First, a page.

Ever since Osborne passed in ’17 the programming at TCM got kinda stupid. Like when the recess supervisor turned their back for a moment and the kids whacking at tetherball reenacted the siege on Harper’s Ferry. Whoops. Just missed. No one was looking and they were. Save Osbourne. His legacy (to me at least) was his knowledgeable history of film, and his delivery was kindly as well as academic. He was not unlike Alex Trebek, but more laid back, and introduced to me a wealth of knowledge about cinema from back in the day. To wit, he fostered my interest in Kurosawa’s films the way no snob could.

An aside before I get all brutish again here’s an anecdote: One evening around Halloween time Osbourne was host to a bunch of classic scary films (EG: Psycho, Frankenstein, The Phantom Of The Opera, lotsa black-and-whites). That night’s offering was Robert Wise’s The Hauntingwhich may be the greatest haunted house movie ever cut. In sum thanks to Osbourne’s scholarly intro I tuned in as a lark and never had my heart pound so much. TCM had no commercial breaks, and my teeth were swimming about a third of the way through the flick. I did not dare leave the couch and risk missing something. When the dam broke it was the fastest pee ever without the influence of coffee or beer. Talk about a spiritual release.

C’mon, that was funny.

Thanks to Osbourne’s setup, I adopted a kind of weird second sight. Whatever Robert spoke about in the opening of that evening’s offerings, he adopted a marque relevant to the film. He informed/warned us about the impending atmosphere of what was coming next. Robert wished to chat about this week’s offering, and just like that one fast learns that with the firmament atmosphere can only go so far.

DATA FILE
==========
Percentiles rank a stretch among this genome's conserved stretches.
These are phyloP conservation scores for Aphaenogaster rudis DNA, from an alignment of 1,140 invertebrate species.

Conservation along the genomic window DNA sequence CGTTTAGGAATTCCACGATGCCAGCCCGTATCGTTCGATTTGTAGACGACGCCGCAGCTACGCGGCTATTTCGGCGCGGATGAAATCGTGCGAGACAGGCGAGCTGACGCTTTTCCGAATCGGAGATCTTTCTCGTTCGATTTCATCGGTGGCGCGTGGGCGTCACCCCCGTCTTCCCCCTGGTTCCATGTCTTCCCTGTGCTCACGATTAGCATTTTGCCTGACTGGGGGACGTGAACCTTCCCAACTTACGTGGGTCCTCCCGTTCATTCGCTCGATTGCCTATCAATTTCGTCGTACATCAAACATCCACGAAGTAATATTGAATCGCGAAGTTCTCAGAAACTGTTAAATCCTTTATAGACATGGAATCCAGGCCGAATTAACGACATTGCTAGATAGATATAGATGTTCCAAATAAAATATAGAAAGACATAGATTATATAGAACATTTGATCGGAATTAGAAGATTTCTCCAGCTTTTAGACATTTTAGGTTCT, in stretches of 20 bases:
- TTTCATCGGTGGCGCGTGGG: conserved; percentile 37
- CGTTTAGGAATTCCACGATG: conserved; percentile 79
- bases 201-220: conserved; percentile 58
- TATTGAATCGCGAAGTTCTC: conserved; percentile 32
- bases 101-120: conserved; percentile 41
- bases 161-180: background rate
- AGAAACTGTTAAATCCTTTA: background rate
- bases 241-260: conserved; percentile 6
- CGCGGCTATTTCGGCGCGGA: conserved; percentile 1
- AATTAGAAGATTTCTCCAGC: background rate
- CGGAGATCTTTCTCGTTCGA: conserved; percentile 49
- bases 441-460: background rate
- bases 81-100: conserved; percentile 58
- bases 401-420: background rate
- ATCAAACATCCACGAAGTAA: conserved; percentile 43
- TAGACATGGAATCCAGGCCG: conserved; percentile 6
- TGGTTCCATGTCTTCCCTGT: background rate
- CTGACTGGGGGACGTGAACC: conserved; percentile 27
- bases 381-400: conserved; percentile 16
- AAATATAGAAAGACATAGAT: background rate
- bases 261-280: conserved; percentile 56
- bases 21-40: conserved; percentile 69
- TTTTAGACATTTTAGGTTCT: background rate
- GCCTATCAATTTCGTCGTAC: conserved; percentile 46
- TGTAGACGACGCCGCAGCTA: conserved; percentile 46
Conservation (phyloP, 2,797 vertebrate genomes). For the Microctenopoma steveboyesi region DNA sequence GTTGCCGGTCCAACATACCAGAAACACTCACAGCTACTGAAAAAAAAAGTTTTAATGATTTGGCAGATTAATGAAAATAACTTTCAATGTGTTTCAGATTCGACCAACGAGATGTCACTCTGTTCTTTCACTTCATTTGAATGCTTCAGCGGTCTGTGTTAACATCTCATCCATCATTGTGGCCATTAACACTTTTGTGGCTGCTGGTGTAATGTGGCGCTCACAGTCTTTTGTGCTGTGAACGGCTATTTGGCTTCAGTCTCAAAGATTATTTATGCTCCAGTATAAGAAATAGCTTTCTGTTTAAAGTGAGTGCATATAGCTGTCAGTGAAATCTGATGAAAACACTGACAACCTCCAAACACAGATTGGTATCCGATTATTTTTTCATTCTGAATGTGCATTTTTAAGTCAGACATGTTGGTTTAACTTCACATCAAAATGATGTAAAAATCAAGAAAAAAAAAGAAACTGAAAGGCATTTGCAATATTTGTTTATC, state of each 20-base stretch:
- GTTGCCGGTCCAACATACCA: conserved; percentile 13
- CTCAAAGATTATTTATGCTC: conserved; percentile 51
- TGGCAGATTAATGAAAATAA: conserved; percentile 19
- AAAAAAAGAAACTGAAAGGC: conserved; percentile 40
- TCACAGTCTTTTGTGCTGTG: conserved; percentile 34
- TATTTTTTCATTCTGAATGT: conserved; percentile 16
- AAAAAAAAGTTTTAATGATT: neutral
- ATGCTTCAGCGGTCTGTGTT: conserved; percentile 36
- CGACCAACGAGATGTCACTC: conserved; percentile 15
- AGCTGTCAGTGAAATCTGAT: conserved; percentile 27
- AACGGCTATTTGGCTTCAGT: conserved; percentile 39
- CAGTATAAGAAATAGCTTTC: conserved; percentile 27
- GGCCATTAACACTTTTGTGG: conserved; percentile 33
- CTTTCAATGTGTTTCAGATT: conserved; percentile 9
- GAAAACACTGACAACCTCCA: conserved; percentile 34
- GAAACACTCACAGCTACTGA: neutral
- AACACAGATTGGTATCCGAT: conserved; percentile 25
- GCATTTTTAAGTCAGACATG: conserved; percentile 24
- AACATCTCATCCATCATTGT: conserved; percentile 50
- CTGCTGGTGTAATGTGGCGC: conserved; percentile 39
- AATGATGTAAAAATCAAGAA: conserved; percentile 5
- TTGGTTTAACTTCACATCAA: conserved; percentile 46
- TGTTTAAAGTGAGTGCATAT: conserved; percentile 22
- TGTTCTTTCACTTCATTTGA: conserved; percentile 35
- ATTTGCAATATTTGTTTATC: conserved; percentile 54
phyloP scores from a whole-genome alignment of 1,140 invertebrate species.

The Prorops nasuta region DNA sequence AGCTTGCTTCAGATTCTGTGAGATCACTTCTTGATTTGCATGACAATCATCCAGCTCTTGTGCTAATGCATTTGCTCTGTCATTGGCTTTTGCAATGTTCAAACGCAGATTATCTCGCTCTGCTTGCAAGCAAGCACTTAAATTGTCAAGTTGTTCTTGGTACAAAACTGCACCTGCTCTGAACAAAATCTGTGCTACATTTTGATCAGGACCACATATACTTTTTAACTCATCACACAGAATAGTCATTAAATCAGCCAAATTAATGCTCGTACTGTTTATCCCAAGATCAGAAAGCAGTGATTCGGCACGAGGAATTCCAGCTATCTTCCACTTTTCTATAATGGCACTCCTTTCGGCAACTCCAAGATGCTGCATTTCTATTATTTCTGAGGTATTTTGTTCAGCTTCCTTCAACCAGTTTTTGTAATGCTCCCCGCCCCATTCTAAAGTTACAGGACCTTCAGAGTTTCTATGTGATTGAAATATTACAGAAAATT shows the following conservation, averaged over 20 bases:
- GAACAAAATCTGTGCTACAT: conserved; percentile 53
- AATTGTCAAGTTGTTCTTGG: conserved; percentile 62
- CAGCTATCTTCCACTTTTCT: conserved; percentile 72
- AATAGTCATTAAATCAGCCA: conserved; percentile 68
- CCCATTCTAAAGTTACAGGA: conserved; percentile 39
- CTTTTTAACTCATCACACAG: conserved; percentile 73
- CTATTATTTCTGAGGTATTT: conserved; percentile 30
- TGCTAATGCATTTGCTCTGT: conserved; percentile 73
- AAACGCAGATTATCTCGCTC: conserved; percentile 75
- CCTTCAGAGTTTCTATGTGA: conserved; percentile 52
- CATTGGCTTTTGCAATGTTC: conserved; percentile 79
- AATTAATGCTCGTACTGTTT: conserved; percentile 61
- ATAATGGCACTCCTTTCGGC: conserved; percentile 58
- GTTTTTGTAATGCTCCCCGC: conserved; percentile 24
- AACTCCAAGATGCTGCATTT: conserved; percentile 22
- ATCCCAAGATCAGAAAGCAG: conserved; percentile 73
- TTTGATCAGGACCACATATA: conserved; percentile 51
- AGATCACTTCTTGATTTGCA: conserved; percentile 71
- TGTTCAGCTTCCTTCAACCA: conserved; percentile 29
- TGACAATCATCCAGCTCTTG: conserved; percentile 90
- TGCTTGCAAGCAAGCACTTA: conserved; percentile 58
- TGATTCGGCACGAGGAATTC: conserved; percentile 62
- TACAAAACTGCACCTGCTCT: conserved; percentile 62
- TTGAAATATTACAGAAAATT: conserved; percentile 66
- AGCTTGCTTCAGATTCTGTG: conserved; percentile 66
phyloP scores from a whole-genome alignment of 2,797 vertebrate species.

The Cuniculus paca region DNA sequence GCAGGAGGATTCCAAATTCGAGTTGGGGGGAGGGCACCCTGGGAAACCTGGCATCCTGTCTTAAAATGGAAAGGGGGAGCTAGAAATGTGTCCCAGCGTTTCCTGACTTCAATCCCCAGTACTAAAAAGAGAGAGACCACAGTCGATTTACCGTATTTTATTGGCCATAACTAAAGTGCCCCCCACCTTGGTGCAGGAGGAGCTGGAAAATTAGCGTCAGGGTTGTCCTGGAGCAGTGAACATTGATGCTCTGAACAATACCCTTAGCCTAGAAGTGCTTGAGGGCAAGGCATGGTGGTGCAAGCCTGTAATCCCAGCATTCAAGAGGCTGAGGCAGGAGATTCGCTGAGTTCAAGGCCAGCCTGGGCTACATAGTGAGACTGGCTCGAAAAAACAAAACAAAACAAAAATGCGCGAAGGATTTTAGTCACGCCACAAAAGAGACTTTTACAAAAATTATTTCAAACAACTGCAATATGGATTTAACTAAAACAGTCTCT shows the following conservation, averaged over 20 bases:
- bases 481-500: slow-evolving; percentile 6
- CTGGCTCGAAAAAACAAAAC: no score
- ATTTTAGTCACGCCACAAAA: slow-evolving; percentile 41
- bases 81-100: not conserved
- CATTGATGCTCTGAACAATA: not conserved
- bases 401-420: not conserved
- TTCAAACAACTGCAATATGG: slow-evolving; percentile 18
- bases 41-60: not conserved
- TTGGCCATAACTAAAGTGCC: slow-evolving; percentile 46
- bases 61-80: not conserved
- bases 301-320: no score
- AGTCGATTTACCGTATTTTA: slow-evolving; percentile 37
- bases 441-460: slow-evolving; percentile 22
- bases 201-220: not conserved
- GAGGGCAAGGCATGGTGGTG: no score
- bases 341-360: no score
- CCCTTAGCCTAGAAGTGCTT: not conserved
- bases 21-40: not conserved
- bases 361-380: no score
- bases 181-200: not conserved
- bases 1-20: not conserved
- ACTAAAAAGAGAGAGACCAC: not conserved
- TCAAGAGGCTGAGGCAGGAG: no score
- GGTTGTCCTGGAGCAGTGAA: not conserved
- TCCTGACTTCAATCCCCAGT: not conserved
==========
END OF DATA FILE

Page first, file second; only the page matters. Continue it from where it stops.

Even though the exacting expectations demanded by the Studio System did produce good product, but was like stoking a fire. As George Washington was credited he claimed fire is a great servant but a terrible master. That was attributed to his view on his new government. All those wonderful classics that are now iconic? They were produced via a blast furnace. Separating the ore from the stock. Render steel and shake away the slag to earn box office profit. And the scoria gets dumped into B-movie bins where immediate, loss leader tickets soar. Nostalgia, and enjoy some coke and smile. It’s all very pungent, and smell is the key sense that invites good memories. Like when grandma baked ginger men cookies and images of Santa float through your mental Rolodex.